23.4 Oscillating magnetic fields


Experiments have shown, that strong static (SMF) oroscillating (OMF) magnetic fields (5– 50 Tesla) have theenergy input and thus reduces thermal damage to food.If an electric current is passing through a conductivemedium, in this case the food, the medium warms up asa result of the movement of ions. The conductive electricresistance heating—ohmic heating—utilises the effect of the electrical resistance within a conductive liquid orsolid material. In this manner a direct conversion of electricenergy into heat takes place. In production plants theproduct is continuously pumped through a column potential to inactivate vegetative micro-organisms. Theimpulse duration is between 10 ms and several miiliseconds.


The frequencies are maximally 500 MHz,because above that value the items begin to warm upnoticeably. Preservation of foods with OMF involvessealing food in a plastic bag and subjecting it to 1– 100pulses in an OMF at temperature of 0 to 50 _C for atotal exposure time ranging from 25 to 100 ms. Theeffects of magnetic fields on microbial populations haveproduced controversial results. Before consideringthis technology for food preservation purposes consistentresults concerning the efficacy of the method areneeded.


23.5 Ultrasound


Ultrasonic waves (energy generated by sound wavesof 20,000 Hz or more) generate gas bubbles in liquidmedia, that produce a high temperature-and pressureincrease when they immediately burst. The bactericidal effectof ultrasound is attributed to intracellular cavitation,that is, micro-mechanical shocks that disrupt cellularstructural and functional components up to the point ofcell lysis. Critical processing factors are the nature of theultrasonic waves, the exposure time with the microorganisms,the type of micro-organism, the volume offood to be processed, the composition of the food, andthe temperature.


The effects, however, are not severe enough for a sufficientreduction of micro-organisms so most applicationsuse combinations with other preservation methods. Because of thecomplexity and sometimes protective nature of the foodthe singular use of ultrasound as a preservation methodis impracticable. Although ultrasound technology has awide range of current and future applications in thefood industry, including inactivation of micro-organismsand enzymes, presently, most developments forfood applications are non-microbial. There are notmany data on inactivation of food micro-organisms byultrasound. Research activities centred on the combinationof ultrasound with other preservation processes(e.g. heat and mild pressure) which appears to have thegreatest potential for industrial applications.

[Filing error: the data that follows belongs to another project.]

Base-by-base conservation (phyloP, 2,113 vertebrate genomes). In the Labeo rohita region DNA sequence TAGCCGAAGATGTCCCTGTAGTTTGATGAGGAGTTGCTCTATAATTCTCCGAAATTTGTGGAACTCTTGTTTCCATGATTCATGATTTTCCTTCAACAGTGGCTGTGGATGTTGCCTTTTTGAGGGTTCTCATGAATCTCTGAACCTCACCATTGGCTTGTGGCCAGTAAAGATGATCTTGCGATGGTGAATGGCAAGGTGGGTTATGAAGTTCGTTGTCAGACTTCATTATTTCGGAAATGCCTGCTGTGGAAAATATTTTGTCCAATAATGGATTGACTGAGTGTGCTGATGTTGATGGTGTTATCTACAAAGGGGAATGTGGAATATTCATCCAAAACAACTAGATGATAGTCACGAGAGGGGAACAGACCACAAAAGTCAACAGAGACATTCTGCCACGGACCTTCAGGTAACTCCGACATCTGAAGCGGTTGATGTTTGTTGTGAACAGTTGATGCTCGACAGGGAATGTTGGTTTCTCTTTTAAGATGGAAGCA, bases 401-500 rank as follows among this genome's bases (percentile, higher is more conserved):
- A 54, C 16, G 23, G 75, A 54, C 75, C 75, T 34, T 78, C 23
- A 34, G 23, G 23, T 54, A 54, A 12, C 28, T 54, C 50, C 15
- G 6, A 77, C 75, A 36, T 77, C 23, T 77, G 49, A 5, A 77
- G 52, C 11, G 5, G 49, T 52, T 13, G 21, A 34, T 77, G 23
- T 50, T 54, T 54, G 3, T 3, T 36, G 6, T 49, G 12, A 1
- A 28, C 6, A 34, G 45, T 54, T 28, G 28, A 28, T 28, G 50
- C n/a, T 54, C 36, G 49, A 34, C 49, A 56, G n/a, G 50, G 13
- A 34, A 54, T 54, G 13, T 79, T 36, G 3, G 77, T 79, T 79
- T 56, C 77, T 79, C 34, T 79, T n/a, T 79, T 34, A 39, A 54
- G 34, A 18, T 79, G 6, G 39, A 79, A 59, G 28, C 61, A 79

23.6 High pressure processing


The technology of high pressure processing (HPP),also referred to as ultra high pressure UHP) or highhydrostatic pressure (HHP) has been known to be apotential preservation technique for more than a century; for instance, microbial spoilage ofmilk could be delayed by high pressure. Technical-scientificprogress has led to a renaissance of food pasteurization by hydrostatic high pressure recently. A rangeof pressure-treated products has already been introducedinto the markets of Japan, France, Spain andUSA. HPP subjects liquid and solid foods, with orwithout packaging, to pressures between 100 and 800MPa. Process temperature during pressure treatment can be from below 0ᵒC to above 100 ᵒC. Exposuretimes can range from a few seconds to over 20 min.Food treated in this way has been shown to keep itsoriginal freshness, colour, flavour and taste. HPP actsinstantaneously and uniformly throughout a mass offood independent of size, shape and food composition.Compression will increase the temperature of foodsapproximately 3ᵒC per 100 MPa and may also shift thepH of the food as a function of imposed pressure. Pressurepasteurisation is feasible also at room temperatureand energy saving as compared to heat treatment.Water activity and pH are critical process factors in theinactivation of microbes by HPP. An increase in foodtemperature above room temperature and to a lesserextent a decrease below room temperature in some casesincreases the inactivation rate of micro-organisms duringHPP treatment. Temperatures in the range of 45– 50°C appear to increase the rate of inactivation of food pathogens and spoilage microbes. Temperatures rangingfrom 90 to 110°C in conjunction with pressures of500–700 MPa have been used to inactivate spore-formingbacteria such as Clostridium botulinum. Currentpressure processes include batch and semi-continuoussystems.